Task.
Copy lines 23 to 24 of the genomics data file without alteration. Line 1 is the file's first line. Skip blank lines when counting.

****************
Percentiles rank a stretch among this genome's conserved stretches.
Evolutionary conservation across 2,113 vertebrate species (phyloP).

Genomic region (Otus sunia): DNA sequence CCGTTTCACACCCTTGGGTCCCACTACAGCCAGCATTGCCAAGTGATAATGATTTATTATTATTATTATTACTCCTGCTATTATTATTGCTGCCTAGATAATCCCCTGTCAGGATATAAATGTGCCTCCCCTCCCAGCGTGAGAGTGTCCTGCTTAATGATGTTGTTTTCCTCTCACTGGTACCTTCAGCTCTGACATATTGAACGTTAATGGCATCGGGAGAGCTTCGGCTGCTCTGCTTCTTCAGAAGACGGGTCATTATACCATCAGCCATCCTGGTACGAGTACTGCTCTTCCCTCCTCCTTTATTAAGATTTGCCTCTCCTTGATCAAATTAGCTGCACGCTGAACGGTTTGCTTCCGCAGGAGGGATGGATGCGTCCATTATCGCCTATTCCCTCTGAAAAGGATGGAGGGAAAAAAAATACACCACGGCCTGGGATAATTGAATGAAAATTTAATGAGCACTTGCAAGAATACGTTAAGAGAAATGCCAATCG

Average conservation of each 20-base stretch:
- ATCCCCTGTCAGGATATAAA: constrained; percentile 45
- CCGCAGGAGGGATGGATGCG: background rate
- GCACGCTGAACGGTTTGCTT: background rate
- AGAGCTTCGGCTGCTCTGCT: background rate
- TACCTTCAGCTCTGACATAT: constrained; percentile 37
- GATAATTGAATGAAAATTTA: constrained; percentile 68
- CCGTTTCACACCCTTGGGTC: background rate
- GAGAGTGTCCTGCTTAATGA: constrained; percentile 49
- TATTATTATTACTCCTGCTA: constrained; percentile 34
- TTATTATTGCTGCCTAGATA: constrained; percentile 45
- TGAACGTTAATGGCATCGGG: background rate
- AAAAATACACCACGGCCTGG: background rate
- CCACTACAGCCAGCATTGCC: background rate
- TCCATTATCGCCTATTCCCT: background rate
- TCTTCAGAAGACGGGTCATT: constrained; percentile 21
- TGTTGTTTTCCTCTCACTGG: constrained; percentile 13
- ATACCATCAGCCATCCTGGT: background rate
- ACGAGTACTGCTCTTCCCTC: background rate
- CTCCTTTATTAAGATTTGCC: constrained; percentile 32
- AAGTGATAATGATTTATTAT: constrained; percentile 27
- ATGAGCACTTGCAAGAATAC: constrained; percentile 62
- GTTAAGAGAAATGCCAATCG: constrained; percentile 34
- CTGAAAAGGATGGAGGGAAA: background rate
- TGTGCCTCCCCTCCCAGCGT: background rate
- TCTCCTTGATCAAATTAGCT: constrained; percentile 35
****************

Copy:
- CTCCTTTATTAAGATTTGCC: constrained; percentile 32
- AAGTGATAATGATTTATTAT: constrained; percentile 27